May 7 – Swords and Scenery
This last weekend in our Stage Combat class, we spent the first part of class watching the certification tests of the Cornish College of the Arts students. We have the same teacher, in Geof Alm. They also have another fight teacher, whose name I can’t remember.
There were a lot more Cornish students, about 30 or so, than our puny class of six, which probably explains why they have two teachers and split the students between them. It was interesting to see the differences in the two groups of students. Each group had their own choreography for the three fights.
Geof’s students did the same fight choreography that we are doing, so it was interesting to see how they did. Part of the choreography of the fight is acting while fighting. This is the part we are just getting to in our class. We have to pick scenes from plays for our fights. Talking and fighting at the same time.
For the test the students would introduce themselves and then begin their scene/fight. Some pairs were really good, not just at fighting, but at acting too. The majority were either good at acting, or good at fighting, but not necessarily together.
It was interesting to see what worked in the choreography and what didn’t. Sometimes there was too much talking. Sometimes the talking got all mushed from the fighting and became unintelligible. Some groups worked in short bursts of fighting with short bursts of talking, which I think worked the best in my opinion, and created a syncopated rhythm that was more interesting.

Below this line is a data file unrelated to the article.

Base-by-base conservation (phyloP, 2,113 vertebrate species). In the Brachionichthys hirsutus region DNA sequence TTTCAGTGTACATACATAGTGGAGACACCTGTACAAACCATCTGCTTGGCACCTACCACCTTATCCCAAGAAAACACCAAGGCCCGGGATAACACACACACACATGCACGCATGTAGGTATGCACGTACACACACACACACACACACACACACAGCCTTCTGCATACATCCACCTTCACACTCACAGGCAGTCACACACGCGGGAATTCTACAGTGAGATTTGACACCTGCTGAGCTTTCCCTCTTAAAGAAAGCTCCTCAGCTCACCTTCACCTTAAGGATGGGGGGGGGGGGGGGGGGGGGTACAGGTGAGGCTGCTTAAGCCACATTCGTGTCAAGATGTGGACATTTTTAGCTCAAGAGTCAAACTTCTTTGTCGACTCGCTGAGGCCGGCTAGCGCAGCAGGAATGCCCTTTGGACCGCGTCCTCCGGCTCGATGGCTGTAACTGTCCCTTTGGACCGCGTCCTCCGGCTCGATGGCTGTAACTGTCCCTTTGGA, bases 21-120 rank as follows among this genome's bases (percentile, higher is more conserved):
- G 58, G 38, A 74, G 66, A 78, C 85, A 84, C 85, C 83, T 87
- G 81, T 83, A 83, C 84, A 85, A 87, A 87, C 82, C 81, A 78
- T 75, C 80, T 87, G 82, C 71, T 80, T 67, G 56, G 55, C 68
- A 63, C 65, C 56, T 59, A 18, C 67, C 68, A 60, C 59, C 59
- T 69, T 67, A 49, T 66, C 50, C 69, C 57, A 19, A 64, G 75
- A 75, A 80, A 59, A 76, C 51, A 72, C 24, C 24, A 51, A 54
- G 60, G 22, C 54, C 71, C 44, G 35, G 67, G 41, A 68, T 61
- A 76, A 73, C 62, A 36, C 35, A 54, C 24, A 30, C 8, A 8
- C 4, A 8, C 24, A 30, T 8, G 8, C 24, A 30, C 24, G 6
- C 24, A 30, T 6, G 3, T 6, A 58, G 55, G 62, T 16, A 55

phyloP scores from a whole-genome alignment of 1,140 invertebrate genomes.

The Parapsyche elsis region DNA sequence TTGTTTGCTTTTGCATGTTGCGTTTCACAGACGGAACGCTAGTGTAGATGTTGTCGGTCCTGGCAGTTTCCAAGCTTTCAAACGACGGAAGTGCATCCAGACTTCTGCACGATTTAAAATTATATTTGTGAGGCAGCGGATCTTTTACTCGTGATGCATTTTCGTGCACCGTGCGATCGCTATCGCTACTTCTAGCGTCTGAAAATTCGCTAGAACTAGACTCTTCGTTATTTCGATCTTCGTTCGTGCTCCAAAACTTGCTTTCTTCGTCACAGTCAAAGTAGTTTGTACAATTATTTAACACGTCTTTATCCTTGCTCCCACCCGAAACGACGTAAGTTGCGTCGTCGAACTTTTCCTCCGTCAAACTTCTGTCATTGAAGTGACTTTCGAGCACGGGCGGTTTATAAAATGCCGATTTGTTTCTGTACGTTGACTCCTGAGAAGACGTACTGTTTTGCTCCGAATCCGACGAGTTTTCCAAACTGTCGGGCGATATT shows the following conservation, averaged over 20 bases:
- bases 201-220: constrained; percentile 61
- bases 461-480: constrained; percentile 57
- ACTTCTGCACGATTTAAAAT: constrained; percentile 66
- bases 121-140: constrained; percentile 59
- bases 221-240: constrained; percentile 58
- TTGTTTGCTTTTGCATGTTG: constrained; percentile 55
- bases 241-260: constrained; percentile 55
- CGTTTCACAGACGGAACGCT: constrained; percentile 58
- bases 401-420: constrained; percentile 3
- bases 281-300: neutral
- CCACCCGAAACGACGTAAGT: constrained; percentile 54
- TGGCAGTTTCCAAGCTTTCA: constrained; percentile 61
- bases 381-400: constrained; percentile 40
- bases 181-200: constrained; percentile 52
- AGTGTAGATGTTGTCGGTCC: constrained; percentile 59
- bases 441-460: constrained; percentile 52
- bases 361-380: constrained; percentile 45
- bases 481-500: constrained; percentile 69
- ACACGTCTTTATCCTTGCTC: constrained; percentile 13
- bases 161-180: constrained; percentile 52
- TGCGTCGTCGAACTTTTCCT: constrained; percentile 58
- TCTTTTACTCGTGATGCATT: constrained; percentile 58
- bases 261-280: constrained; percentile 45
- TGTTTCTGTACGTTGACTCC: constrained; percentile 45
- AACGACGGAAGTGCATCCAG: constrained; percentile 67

The non-Geof students, the students of Teacher X, got to do scenes from movies and TV shows. There were three scenes from the TV show Firefly, and related movie Serenity, and one scene from Return of the Jedi. This confirms my belief that people who like to play with swords are geeks.
Now this isn’t an insult, I consider myself a geek as well, and I love sci-fi and fantasy shows, movies, and books. Now if you asked people who take stage combat why they are doing it, most would say to increase the skill list on their resume, and make them a more marketable actor, but I say, deep down underneath, it’s because they think swords are cool. And if you perused their bookshelves you would no doubt find incriminating evidence, such as the Lord of the Rings books, or the Starwars Trilogy on DVD.
There are plenty of actors who don’t seek out stage combat until they have to learn it for a part. Those that do, well they are geeks. Especially the ones that own their own swords. The other day, I listened to two sword-owning guys discussing swords and sword makers and sounding so much like Paris Hilton and Nicole Ritchie discussing which shoes to buy. “Ferragamo? Gucci? It’s so hard to choose, so I had to get them both! (giggle).”